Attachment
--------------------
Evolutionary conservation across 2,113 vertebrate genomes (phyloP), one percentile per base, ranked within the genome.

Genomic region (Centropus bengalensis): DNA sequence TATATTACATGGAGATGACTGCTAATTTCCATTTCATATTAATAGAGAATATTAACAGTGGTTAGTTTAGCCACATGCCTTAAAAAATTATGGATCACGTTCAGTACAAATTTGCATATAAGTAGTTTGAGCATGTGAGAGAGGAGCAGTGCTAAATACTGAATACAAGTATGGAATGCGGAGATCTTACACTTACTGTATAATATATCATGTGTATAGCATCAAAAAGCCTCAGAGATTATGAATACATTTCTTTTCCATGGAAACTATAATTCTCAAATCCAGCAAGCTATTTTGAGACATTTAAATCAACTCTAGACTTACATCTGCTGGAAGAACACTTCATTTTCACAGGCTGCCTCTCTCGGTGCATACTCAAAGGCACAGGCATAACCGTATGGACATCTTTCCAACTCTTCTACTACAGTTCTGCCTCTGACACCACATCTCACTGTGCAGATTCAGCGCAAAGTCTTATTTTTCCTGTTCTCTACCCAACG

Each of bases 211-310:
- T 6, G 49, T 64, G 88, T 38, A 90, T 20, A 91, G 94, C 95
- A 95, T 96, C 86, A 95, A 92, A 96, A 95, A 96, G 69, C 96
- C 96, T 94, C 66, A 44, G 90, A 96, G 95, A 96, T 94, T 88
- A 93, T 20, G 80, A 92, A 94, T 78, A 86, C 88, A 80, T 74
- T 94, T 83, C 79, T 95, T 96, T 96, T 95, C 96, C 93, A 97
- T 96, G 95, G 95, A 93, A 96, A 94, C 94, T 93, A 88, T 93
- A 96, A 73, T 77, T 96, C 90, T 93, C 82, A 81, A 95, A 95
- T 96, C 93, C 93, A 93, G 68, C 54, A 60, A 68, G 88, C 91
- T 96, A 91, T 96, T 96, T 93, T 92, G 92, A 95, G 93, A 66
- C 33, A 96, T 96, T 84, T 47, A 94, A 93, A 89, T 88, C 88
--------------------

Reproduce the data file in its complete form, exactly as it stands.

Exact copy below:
Evolutionary conservation across 2,113 vertebrate genomes (phyloP), one percentile per base, ranked within the genome.

Genomic region (Centropus bengalensis): DNA sequence TATATTACATGGAGATGACTGCTAATTTCCATTTCATATTAATAGAGAATATTAACAGTGGTTAGTTTAGCCACATGCCTTAAAAAATTATGGATCACGTTCAGTACAAATTTGCATATAAGTAGTTTGAGCATGTGAGAGAGGAGCAGTGCTAAATACTGAATACAAGTATGGAATGCGGAGATCTTACACTTACTGTATAATATATCATGTGTATAGCATCAAAAAGCCTCAGAGATTATGAATACATTTCTTTTCCATGGAAACTATAATTCTCAAATCCAGCAAGCTATTTTGAGACATTTAAATCAACTCTAGACTTACATCTGCTGGAAGAACACTTCATTTTCACAGGCTGCCTCTCTCGGTGCATACTCAAAGGCACAGGCATAACCGTATGGACATCTTTCCAACTCTTCTACTACAGTTCTGCCTCTGACACCACATCTCACTGTGCAGATTCAGCGCAAAGTCTTATTTTTCCTGTTCTCTACCCAACG

Each of bases 211-310:
- T 6, G 49, T 64, G 88, T 38, A 90, T 20, A 91, G 94, C 95
- A 95, T 96, C 86, A 95, A 92, A 96, A 95, A 96, G 69, C 96
- C 96, T 94, C 66, A 44, G 90, A 96, G 95, A 96, T 94, T 88
- A 93, T 20, G 80, A 92, A 94, T 78, A 86, C 88, A 80, T 74
- T 94, T 83, C 79, T 95, T 96, T 96, T 95, C 96, C 93, A 97
- T 96, G 95, G 95, A 93, A 96, A 94, C 94, T 93, A 88, T 93
- A 96, A 73, T 77, T 96, C 90, T 93, C 82, A 81, A 95, A 95
- T 96, C 93, C 93, A 93, G 68, C 54, A 60, A 68, G 88, C 91
- T 96, A 91, T 96, T 96, T 93, T 92, G 92, A 95, G 93, A 66
- C 33, A 96, T 96, T 84, T 47, A 94, A 93, A 89, T 88, C 88